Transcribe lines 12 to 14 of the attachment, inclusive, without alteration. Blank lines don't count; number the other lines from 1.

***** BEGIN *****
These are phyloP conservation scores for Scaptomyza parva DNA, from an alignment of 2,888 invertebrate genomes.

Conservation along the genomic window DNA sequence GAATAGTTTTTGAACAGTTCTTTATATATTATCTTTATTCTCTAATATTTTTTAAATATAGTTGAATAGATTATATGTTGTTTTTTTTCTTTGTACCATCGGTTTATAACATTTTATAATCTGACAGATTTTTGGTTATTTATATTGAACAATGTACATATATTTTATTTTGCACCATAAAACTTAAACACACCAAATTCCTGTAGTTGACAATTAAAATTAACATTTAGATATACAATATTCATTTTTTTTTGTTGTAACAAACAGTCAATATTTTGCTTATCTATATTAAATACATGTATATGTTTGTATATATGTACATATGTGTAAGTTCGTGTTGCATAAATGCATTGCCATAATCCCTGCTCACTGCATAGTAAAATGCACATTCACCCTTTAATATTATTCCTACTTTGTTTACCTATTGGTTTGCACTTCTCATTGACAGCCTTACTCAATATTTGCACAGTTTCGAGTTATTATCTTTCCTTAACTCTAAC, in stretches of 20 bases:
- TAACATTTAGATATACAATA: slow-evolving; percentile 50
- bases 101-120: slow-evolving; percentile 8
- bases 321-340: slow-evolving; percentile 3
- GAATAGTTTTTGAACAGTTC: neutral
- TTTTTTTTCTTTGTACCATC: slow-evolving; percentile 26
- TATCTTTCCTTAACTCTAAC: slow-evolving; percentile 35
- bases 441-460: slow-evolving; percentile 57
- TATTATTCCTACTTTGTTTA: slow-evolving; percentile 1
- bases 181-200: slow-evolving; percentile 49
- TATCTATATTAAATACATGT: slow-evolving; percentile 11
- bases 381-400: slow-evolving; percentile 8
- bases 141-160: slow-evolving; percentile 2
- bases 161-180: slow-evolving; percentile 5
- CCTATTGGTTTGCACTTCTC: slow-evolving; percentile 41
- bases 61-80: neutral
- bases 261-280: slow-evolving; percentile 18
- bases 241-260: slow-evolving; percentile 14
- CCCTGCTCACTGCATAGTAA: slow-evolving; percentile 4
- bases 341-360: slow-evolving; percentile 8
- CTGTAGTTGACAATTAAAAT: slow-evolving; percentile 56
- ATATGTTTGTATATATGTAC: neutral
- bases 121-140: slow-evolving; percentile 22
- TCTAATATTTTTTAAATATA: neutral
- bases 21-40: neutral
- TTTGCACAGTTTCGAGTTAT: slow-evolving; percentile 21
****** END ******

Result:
- TATCTATATTAAATACATGT: slow-evolving; percentile 11
- bases 381-400: slow-evolving; percentile 8
- bases 141-160: slow-evolving; percentile 2